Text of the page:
Thursday, September 20, 2012

CHIPPER JONES, NONDESCRIPT SUPERSTAR

Wednesday night was, unofficially, the last time Chipper Jones will ever play baseball in Miami, assuming he retires at the end of the year and doesn't Brett Favre us for six more seasons. The Marlins honored him with a short video presentation, before having Jeff Conine and Jose Reyes present him with a fishing pole. (The Heat promptly retired his number.) And that was that. Larry Wayne Jones waved his helmet at the crowd before his last at-bat, acknowledged their standing ovation and then immediately grounded out to second.

I said it last night, that I've never been less sad to see someone leave the game of baseball, which I was then told is the greatest compliment you can give an opposing player. But, that's not really what I meant.

Barry Bonds, Mark McGwire, David Ortiz? They were just some of the guys representing an era of superhuman, ball-crushers. Pitchers like Roy Halladay and Roger Clemens? Dominating players you just had to watch. Alex Rodriguez? A guy everyone loved to hate. Derek Jeter? Was (and still is) the face of Major League Baseball.

And then there's Chipper Jones, probably the best athlete I'll ever not care about.

Chipper has been really good for so many years, but that's all you can ever say about him: that he was really good for so many years. Fair or not, at any point in the last two decades, if someone were to ask you about the best players in baseball, you'd rattle off 15-20 other guys before you even thought about saying the name Chipper Jones.

Part of it is because he plays for the Braves and there's nothing even remotely exciting about that team. Atlanta is easily the most nondescript good team in baseball. Name a team you forget is in playoff contention these days more often than the Braves. I dare you to find one. The NL East is the Roy Halladays, the hilariously awful Mets, those wacky Marlins, the upstart Nationals and then that team that plays in that state nobody cares about. It's like watching Bizarro World Derek Jeter. (Seriously, could you even imagine how differently we'd view Derek Jeter if he played his entire career in Atlanta instead of New York?)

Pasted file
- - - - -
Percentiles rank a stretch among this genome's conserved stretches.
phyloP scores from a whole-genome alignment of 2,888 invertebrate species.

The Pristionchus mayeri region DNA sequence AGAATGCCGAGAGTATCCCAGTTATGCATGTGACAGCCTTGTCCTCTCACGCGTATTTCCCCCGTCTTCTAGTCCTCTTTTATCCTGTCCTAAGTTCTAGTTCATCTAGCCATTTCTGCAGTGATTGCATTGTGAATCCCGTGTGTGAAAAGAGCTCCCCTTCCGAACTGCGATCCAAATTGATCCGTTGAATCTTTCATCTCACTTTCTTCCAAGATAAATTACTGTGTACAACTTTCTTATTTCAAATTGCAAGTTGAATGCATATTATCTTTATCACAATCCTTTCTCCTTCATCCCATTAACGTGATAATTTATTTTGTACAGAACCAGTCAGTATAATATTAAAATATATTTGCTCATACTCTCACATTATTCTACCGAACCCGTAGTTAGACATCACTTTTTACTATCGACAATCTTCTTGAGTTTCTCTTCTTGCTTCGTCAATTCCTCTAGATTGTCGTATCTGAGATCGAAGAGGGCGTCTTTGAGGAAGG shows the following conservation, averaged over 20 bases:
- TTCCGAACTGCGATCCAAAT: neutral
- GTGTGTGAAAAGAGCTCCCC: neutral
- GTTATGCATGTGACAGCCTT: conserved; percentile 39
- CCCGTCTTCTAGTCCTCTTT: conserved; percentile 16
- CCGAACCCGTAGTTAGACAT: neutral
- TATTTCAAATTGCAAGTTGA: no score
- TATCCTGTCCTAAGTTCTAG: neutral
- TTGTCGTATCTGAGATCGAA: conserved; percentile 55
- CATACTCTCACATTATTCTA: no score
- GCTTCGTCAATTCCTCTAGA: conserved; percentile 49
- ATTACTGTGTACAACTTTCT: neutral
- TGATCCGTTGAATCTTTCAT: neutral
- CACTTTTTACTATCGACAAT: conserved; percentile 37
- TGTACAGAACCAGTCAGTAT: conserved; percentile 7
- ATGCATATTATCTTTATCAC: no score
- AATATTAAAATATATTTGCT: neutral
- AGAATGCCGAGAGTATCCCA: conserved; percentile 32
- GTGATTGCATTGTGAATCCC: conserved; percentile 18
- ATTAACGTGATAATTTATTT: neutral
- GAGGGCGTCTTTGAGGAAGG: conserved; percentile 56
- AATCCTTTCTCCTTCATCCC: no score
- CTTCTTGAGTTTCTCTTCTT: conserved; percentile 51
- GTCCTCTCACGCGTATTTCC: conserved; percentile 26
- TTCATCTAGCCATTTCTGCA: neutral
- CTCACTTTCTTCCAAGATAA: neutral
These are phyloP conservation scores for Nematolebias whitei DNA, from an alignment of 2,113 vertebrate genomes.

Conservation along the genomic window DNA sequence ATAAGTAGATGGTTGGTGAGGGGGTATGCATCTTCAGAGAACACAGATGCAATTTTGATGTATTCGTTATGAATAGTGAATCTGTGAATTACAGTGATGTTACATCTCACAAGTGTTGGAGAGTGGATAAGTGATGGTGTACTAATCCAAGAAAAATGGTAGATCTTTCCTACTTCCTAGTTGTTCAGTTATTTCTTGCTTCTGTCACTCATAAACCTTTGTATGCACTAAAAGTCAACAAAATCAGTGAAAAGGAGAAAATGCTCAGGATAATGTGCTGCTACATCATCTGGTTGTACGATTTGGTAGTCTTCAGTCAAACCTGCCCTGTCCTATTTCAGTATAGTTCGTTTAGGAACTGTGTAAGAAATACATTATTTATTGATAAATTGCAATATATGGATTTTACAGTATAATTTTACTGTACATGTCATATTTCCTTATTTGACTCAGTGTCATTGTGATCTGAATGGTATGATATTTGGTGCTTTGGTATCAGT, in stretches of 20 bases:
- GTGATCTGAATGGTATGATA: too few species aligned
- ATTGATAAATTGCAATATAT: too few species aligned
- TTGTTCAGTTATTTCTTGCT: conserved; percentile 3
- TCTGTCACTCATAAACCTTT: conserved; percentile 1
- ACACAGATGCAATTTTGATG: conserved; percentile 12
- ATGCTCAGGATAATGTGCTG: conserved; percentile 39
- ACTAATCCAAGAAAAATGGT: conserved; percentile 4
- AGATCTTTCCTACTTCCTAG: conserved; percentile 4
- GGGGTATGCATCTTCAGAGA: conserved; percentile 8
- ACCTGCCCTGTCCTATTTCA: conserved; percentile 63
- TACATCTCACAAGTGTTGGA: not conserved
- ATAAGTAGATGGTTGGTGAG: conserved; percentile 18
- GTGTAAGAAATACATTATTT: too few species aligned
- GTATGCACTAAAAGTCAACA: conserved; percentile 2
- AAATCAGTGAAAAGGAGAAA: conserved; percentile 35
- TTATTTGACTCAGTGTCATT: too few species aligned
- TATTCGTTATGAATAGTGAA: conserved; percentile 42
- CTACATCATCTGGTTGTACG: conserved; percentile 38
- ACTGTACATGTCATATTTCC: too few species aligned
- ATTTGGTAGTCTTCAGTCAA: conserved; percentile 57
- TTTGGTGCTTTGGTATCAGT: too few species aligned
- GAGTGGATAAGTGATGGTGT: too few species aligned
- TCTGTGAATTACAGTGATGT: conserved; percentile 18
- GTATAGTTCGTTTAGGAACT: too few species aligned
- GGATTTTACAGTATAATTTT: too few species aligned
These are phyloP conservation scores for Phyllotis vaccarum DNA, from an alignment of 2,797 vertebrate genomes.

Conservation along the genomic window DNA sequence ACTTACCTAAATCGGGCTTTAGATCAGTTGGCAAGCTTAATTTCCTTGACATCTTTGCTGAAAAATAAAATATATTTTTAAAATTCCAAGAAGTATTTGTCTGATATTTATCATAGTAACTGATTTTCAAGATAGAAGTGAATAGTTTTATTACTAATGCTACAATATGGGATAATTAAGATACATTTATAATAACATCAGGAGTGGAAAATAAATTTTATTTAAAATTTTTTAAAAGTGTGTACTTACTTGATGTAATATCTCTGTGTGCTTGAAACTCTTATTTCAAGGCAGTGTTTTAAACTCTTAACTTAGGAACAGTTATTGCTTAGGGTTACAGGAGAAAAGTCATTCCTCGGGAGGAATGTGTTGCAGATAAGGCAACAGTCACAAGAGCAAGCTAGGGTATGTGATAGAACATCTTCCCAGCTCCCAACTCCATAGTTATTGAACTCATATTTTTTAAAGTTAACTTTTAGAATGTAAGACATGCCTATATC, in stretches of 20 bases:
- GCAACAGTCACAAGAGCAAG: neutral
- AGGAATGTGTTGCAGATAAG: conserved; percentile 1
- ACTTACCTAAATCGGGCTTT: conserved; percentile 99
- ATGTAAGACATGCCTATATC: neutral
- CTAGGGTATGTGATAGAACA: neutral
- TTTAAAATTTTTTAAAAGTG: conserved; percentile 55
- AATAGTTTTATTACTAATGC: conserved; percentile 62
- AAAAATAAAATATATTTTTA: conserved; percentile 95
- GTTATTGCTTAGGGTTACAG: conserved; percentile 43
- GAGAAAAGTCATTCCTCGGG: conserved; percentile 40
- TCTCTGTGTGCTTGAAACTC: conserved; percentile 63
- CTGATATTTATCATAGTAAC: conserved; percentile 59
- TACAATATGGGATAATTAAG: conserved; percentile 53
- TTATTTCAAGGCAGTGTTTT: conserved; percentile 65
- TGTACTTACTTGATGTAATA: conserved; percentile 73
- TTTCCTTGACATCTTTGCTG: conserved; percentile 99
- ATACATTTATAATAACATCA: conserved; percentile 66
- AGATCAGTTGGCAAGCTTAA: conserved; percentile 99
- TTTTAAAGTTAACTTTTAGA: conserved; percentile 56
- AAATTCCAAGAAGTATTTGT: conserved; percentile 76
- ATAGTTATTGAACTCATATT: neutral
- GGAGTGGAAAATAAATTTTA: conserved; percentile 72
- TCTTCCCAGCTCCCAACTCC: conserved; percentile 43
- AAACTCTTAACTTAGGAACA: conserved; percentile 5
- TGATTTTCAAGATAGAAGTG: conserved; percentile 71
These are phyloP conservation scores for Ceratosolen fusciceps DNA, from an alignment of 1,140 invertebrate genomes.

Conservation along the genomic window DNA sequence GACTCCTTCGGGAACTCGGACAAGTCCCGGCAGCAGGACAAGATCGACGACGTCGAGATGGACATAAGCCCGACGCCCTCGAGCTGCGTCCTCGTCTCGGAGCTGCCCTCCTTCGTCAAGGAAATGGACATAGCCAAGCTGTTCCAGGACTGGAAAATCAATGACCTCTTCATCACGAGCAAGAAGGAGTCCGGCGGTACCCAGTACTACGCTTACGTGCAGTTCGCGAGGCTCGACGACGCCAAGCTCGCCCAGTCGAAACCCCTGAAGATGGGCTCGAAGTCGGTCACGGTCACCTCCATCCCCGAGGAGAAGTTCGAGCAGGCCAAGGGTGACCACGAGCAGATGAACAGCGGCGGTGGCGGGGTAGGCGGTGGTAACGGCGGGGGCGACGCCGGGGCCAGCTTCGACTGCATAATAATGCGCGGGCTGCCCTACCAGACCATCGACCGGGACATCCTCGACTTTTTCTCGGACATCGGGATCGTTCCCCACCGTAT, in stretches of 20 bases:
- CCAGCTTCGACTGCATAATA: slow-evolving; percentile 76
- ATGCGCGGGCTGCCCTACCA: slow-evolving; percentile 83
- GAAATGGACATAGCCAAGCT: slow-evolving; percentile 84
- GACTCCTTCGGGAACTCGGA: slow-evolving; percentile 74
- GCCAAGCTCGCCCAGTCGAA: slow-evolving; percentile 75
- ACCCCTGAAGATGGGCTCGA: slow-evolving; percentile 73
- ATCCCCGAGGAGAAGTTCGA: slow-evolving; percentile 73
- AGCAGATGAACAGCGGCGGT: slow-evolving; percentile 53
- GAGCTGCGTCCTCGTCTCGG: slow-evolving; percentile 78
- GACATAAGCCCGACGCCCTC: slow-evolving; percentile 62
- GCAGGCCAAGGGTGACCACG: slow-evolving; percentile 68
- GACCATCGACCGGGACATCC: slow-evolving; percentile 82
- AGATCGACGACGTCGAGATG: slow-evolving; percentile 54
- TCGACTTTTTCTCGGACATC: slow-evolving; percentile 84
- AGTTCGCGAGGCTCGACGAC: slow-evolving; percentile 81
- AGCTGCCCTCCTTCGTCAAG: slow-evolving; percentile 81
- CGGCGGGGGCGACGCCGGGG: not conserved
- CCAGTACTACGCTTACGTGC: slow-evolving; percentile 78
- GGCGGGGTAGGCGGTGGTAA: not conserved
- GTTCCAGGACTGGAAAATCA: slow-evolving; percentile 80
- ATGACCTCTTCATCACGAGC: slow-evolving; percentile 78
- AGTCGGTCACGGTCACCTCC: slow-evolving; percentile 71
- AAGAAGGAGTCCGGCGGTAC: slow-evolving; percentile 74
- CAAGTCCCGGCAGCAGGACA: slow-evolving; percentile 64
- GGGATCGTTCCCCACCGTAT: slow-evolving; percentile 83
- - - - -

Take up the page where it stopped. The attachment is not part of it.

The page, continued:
The other part of it is that he has absolutely no redeeming qualities, other than being a great baseball player. Think about it. Manny Ramirez was great and quirky. Barry Bonds was great and cocky. GIANCARLOCRUZMICHAELSTANTON is great and beautiful. Gary Sheffield was great and always looked like he was ready to murder someone. Chipper Jones is great and nothing. He's a robot if a robot had less of a personality. At one point last night, the Marlins Park Kiss Cam found Dan Uggla, Freddie Freeman and Chipper Jones in the dugout, and while the other two were playing it up for the camera, Chipper had the face of the newly married guy who can't hang out with his fun, single friends anymore. We get it, Derrick Rose. We get it.

Even Chipper's demons are nondescript. An 18-month affair with a Hooters waitress? 18-months isn't a torrid affair; it's another painfully boring relationship. And a Hooters waitress? I mean, Jesus, could this entire story be any more dull and cliché? I'll bet the kid he had with her grows up to be perfectly normal, too. Not a crackhead, not rich and successful; just a guy who sits in a cubicle 10 hours a day and also maybe writes a blog.

The game last night lasted just under three hours. The Marlins lost 3-0. The Jose Reyes bobblehead looked kinda like Jose Reyes, but could also pass for any number of Spanish guys with facial har. Josh Johnson was just bad enough for it to be considered a bad outing, but also just good enough for you to say, "Well, I mean, he wasn't that bad." The nachos had no flavor. Even the stupid sea creature race almost ended in a tie.

When you really think about it, last night's game was the perfect tribute to Chipper Jones' career.

Farewell, nondescript superstar.

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